The Pittsburgh Pirates are in dire need of bullpen help, and the Toronto Blue Jays are shopping potential bullpen help.
Through the first 43 games of the 2016 Major League Baseball season the Pittsburgh Pirates bullpen has struggled mightily. The Pirates currently rank 21st in the Majors in bullpen home run rate (1.11 HR/9), 27th in FIP (4.60), 28th in WAR (-0.7), and 29th in xFIP (4.68). If the Pittsburgh Pirates are going to catch and then beat out the Chicago Cubs in the National League Central Division, their bullpen is going to have to be better.
The biggest issue for the Pirate bullpen has been the middle relief. The back end of the Pirate bullpen anchored by Neftali Feliz, Tony Watson, and Mark Melancon has still been very good. However, getting the ball from the Pirate starters to the back end has been a major issue.
The options at AAA to help the Pittsburgh Pirates are few and far between. A.J. Schugel was effective for the Pirates this season before returning to AAA, and Rob Scahill was good in spurts. However, that is about it.
During his radio show on Sunday afternoon Pirate General Manager Neal Huntington said that the Pirates may look to the trade market for bullpen help. An arm the Pittsburgh Pirates should target in trade talks right now is right-handed reliever Drew Storen.
According to multiple reports, the Toronto Blue Jays are shopping the former All-Star closer. In the offseason the Blue Jays acquired Storen from the Washington Nationals in exchange for outfielder Ben Revere. This was a move the Blue Jays had hoped would help what was a bad bullpen for them a year ago, but so far this season things have not gone according to plan for Storen.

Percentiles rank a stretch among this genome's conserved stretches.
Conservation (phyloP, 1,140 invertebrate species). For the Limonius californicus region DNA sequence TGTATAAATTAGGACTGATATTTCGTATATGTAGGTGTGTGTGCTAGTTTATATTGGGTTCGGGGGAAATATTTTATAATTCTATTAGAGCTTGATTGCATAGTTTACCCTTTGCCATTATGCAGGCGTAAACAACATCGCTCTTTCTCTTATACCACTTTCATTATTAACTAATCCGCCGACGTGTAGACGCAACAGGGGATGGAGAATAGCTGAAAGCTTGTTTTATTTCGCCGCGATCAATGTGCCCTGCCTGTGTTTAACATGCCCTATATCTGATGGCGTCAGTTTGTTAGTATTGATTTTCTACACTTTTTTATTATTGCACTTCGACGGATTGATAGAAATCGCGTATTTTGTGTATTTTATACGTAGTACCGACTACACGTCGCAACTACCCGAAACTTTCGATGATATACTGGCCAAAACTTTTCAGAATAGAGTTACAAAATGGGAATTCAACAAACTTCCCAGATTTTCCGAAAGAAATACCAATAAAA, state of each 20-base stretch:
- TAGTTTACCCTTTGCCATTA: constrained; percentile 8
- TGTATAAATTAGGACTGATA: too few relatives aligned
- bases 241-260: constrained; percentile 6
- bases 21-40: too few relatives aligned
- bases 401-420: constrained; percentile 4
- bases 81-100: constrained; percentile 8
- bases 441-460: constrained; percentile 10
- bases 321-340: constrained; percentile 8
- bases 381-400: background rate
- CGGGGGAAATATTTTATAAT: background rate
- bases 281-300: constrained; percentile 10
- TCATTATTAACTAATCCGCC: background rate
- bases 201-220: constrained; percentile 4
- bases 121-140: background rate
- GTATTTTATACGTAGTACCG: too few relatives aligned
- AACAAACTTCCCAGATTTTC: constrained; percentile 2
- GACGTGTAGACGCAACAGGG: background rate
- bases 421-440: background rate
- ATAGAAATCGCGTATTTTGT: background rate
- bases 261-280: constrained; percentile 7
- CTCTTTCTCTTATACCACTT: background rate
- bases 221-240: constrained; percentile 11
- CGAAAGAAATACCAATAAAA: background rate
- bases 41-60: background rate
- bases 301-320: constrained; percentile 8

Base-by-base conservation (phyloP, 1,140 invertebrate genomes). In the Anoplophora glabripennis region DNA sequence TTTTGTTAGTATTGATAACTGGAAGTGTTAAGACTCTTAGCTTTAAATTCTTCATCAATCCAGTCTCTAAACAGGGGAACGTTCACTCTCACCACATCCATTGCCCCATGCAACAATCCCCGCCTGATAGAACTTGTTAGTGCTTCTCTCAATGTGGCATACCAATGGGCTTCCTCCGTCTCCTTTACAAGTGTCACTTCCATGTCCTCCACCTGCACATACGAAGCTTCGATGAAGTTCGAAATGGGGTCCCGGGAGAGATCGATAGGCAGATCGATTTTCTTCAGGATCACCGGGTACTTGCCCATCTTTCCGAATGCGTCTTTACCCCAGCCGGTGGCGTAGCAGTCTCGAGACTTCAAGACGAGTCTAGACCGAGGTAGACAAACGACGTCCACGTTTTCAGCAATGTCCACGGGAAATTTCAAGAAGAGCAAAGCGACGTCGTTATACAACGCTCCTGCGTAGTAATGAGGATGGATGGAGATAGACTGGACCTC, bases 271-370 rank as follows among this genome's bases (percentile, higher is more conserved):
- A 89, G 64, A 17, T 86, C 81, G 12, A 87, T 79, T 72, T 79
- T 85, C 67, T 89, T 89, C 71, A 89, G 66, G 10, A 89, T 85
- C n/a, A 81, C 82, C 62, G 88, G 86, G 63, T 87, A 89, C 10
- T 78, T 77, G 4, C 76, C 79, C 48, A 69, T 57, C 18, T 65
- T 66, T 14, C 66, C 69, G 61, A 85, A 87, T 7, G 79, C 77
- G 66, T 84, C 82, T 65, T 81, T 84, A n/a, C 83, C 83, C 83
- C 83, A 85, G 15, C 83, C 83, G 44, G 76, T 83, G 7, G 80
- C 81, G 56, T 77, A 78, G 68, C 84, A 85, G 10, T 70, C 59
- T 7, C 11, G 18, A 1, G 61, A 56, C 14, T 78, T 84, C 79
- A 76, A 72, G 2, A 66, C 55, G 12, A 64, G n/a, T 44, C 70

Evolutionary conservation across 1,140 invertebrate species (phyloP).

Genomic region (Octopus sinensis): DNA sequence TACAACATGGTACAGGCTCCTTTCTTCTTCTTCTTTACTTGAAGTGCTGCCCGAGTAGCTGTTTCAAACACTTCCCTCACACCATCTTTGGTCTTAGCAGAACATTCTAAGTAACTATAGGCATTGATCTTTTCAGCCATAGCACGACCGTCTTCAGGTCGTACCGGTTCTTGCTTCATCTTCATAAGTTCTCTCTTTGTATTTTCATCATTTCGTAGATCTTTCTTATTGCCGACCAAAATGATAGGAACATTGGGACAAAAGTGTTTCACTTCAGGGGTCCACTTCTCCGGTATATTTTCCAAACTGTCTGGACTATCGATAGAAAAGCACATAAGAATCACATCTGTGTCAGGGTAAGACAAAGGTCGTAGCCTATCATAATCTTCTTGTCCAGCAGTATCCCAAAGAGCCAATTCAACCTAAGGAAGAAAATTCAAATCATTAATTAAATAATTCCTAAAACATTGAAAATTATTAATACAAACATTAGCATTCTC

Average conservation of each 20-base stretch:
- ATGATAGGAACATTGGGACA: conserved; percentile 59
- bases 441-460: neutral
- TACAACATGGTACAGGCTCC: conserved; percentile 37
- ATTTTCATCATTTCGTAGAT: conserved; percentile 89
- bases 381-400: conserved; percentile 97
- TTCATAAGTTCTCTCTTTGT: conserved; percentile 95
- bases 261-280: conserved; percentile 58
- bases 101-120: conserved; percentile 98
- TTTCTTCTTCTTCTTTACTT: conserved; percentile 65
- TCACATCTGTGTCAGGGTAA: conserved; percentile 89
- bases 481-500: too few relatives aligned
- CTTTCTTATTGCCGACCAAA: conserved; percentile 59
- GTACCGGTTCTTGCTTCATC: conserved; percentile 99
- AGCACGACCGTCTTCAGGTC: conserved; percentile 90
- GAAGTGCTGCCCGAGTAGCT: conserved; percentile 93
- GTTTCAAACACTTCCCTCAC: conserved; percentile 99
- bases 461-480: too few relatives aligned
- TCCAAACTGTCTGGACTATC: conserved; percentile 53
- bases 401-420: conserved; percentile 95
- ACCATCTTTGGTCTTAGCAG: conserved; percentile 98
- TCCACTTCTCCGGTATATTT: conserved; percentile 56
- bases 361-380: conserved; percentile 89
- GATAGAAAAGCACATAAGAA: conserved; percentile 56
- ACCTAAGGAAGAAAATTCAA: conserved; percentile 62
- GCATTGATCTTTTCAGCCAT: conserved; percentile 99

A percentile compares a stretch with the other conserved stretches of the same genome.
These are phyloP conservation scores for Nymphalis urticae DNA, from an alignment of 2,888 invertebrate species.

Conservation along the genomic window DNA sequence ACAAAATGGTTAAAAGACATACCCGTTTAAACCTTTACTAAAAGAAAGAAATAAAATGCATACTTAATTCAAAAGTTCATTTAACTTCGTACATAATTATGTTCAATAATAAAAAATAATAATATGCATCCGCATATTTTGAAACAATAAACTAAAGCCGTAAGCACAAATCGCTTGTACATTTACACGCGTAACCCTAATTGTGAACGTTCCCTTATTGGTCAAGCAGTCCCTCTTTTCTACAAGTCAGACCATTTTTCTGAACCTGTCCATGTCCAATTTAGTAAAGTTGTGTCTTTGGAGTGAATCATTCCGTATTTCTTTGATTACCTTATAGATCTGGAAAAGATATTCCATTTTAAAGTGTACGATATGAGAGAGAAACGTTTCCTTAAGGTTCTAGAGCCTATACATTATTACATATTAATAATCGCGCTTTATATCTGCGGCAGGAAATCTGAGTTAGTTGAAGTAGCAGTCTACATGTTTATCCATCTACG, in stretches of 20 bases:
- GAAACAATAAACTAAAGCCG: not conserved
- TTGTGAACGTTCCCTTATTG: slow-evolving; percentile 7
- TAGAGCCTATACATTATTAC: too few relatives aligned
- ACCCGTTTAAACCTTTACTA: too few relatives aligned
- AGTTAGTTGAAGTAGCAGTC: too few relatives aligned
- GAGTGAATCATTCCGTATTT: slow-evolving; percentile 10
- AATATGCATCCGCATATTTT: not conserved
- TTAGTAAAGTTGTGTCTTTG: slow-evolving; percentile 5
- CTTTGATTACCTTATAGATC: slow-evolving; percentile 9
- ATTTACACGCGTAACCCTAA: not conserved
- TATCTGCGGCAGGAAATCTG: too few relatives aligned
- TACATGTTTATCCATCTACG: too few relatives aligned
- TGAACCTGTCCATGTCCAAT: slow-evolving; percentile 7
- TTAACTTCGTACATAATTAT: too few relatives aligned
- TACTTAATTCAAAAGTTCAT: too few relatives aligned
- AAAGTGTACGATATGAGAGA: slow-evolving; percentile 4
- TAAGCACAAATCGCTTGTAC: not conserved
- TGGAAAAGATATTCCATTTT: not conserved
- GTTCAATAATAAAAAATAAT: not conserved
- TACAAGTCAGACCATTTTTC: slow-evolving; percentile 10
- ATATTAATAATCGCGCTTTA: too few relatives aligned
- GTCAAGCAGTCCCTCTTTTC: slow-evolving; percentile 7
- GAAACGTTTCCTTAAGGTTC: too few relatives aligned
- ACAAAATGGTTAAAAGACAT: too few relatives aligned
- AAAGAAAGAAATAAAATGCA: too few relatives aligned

In 15 innings pitched Storen has allowed 22 hits and his home run rate of 2.40 HR/9 is entirely too high. This has resulted in Storen posting a 7.80 ERA and 5.39 FIP through his first 18 games of the season. However, Storen still has strong strike out (9.60 K/9) and walk (2.40) rates. Furthermore, his .391 BABIP and 3.60 xFIP both indicate he is due for some major improvement.
Storen’s biggest problem is giving up too many home runs, but that would be much less of an issue at PNC Park than at the bandboxes he pitches at now in the American League East. Yankee Stadium, Camden Yards, Fenway Park, and, especially, the Rogers Center in Toronto are all great hitters parks. Just getting Storen out of that environment alone should be enough to help with his astronomical home run rate.
Even though his velocity is down somewhat this season, Drew Storen‘s fastball has still averaged a healthy 92.6 miles per hour this season. All four of Drew Storen’s pitches (change up, fastball, sinker, and slider) have had more movement on them this season than any other season in the past. So, it is clear that the tools and stuff are still there for Storen he just needs to stop allowing home runs.
In my opinion, adding Drew Storen to the Pittsburgh Pirates bullpen would strengthen the Pirate middle relief. Storen’s biggest issue has been allowing too many home runs, which should be less of an issue at PNC Park. Plus, getting to work with Ray Searage can only help Storen.
Finally, with how bad the Pirate middle relief has been this season, as long as Storen pitched to his 3.60 xFIP that he has this season he would be a massive upgrade to the middle relief of the Pittsburgh Pirates. Getting more innings and length out of their starting pitchers, which has been happening lately, would help the bullpen immensely as well. This is because this would allow the Pirates to use their middle relief less often. However, middle relief help is still needed.
The Pittsburgh Pirates bullpen needs middle relief help and this help will most likely have to come via trade. The Toronto Blue Jays are shopping right-handed reliever Drew Storen, and Storen could provide the Pirates with the middle relief help that they need. Pittsburgh Pirates General Manager Neal Huntington needs to get on the phone with Toronto Blue Jay General Manager Ross Atkins about Drew Storen.
*- All stats and pitch data were taken from Fangraphs